Today the doubting Thomas teaches us to become an Easter people ready the challenges that go with seeing and touching Jesus. When Jesus invited Thomas to place the finger into his wounds, the disbelieving and hesitant disciple responded in adoration saying my Lord and my God even if he still demonstrated unqualified faith. Here, Jesus pronounced a blessing on those who had not seen him and yet believed. Being heirs of that blessing; we are also descendants of Thomas. While we may not be able to see or touch the wounds of the risen Christ, we are encouraged by our love to see and to touch the wounds of the suffering and needy members of our society and disciples of welfare, peace and forgiveness.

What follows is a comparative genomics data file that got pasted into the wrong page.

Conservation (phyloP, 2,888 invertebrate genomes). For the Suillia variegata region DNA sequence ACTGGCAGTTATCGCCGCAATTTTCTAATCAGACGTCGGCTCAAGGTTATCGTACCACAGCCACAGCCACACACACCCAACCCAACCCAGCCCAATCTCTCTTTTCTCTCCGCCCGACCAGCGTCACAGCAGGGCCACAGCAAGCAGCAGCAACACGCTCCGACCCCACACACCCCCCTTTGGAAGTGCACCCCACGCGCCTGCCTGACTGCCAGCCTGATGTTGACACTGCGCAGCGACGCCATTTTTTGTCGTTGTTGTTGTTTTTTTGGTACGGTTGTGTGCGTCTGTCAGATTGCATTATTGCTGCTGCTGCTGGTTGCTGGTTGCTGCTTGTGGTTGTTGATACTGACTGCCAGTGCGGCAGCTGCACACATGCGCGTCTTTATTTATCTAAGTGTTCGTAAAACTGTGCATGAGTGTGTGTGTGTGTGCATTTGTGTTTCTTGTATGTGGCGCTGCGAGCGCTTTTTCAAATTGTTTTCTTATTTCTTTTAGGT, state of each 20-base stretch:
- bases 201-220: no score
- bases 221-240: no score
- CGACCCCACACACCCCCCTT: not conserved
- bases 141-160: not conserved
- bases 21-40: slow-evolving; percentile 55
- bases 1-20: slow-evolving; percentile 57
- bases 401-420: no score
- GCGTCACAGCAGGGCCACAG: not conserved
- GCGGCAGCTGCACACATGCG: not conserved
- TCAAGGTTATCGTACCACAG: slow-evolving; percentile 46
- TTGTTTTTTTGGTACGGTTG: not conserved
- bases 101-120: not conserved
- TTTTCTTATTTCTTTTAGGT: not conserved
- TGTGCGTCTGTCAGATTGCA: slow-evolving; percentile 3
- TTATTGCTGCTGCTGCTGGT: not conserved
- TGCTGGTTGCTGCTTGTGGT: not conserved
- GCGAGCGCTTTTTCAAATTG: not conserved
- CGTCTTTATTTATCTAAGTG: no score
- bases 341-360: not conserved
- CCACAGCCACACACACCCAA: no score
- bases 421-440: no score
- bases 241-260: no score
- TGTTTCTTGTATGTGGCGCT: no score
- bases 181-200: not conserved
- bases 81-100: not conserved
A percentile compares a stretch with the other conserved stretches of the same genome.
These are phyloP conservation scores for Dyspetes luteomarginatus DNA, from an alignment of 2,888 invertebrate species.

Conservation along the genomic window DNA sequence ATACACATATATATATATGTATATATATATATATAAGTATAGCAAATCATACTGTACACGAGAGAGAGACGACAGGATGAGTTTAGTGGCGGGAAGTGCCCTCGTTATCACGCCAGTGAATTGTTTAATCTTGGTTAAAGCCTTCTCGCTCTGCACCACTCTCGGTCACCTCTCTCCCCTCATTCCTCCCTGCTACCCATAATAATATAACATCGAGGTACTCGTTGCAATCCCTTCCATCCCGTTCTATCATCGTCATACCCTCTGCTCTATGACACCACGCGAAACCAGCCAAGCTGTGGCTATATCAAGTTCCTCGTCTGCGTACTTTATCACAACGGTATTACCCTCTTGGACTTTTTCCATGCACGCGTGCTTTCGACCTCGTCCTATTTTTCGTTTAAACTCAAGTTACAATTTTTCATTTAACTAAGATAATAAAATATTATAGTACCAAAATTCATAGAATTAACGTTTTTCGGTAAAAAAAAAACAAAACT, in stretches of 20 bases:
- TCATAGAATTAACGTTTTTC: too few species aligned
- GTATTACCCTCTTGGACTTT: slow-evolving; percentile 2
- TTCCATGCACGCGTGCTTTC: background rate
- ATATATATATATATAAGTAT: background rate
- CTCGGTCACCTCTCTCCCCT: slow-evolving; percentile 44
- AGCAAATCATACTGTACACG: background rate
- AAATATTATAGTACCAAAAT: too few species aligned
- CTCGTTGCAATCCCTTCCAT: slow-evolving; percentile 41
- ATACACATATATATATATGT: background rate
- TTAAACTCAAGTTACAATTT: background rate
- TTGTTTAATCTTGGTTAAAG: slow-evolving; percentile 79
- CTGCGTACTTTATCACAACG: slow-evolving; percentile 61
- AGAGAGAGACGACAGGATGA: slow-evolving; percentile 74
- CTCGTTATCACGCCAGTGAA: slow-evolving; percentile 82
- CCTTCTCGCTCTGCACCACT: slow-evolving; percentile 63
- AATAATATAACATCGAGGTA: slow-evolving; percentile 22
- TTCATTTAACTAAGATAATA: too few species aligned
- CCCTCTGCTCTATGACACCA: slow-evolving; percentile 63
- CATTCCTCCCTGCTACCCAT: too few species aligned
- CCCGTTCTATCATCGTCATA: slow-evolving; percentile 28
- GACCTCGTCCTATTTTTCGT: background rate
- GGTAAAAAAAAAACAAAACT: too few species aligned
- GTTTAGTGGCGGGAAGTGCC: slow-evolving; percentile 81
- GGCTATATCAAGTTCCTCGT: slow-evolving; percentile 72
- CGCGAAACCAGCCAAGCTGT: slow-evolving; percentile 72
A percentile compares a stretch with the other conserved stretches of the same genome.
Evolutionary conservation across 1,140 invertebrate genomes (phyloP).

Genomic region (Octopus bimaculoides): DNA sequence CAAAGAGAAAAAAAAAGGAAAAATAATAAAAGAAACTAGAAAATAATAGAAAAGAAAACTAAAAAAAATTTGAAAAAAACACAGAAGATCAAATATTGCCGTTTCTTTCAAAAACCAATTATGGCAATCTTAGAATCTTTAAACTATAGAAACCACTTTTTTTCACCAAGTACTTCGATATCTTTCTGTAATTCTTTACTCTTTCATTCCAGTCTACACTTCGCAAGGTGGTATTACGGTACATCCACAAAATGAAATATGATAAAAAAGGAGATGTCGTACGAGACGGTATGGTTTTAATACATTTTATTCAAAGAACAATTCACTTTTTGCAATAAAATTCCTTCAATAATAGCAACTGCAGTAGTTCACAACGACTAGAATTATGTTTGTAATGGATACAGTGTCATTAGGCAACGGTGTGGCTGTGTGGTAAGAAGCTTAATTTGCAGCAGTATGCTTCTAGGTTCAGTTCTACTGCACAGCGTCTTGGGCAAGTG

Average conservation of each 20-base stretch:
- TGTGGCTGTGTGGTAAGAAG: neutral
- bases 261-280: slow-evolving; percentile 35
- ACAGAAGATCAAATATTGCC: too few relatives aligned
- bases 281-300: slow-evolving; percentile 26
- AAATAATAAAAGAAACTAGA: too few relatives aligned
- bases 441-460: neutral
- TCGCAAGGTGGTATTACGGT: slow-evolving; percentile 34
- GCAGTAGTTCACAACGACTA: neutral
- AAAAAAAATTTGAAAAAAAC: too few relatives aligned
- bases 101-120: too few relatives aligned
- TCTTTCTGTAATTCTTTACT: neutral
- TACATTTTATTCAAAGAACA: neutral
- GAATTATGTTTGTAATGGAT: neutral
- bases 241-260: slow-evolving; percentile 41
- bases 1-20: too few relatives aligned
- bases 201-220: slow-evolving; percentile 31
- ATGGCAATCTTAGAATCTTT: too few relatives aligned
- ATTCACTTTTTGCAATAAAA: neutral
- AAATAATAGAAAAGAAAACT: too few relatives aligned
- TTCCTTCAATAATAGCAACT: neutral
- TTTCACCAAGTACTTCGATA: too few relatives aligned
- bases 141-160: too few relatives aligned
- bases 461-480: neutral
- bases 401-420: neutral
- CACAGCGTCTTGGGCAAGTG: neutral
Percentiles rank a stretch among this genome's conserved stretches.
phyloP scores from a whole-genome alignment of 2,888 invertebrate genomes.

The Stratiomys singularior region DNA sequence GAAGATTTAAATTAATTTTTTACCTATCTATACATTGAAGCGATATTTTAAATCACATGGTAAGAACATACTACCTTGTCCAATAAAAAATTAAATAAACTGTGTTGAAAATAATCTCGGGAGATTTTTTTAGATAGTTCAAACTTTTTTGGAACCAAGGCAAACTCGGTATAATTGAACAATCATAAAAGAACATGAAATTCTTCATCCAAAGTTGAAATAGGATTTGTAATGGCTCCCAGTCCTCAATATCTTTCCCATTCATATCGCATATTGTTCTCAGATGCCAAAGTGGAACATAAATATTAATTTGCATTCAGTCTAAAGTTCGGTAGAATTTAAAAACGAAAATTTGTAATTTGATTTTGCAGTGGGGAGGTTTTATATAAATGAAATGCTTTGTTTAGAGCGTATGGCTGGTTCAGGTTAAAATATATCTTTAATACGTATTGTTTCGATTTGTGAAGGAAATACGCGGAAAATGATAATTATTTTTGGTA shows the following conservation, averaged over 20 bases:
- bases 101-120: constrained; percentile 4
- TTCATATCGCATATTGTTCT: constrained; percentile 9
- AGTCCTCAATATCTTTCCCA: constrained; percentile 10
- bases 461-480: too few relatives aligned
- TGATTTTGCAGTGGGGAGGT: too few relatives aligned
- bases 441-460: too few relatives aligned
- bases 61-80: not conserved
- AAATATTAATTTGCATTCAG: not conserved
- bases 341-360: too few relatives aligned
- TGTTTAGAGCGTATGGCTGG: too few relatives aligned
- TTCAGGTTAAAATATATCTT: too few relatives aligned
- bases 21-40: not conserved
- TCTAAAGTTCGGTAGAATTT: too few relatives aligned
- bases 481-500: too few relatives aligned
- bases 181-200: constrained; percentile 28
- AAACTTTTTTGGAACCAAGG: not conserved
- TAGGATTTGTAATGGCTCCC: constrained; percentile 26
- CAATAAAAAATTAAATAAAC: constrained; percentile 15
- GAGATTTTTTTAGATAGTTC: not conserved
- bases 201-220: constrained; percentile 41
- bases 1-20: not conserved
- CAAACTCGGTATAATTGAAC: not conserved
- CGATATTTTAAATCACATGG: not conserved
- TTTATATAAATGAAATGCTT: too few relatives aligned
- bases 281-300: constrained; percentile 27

Sharing what we have and who we are is what Easter Spirit requests from each one of us.  To believe that Jesus is risen means to love our neighbors and to keep God’s commandments. Our faith is all that matters for us to experience the risen Lord every day; like Thomas we have to see Jesus as our Lord and God and touch him in those who suffer; the sick and the needy. May the Spirit of Easter be visible and active within us.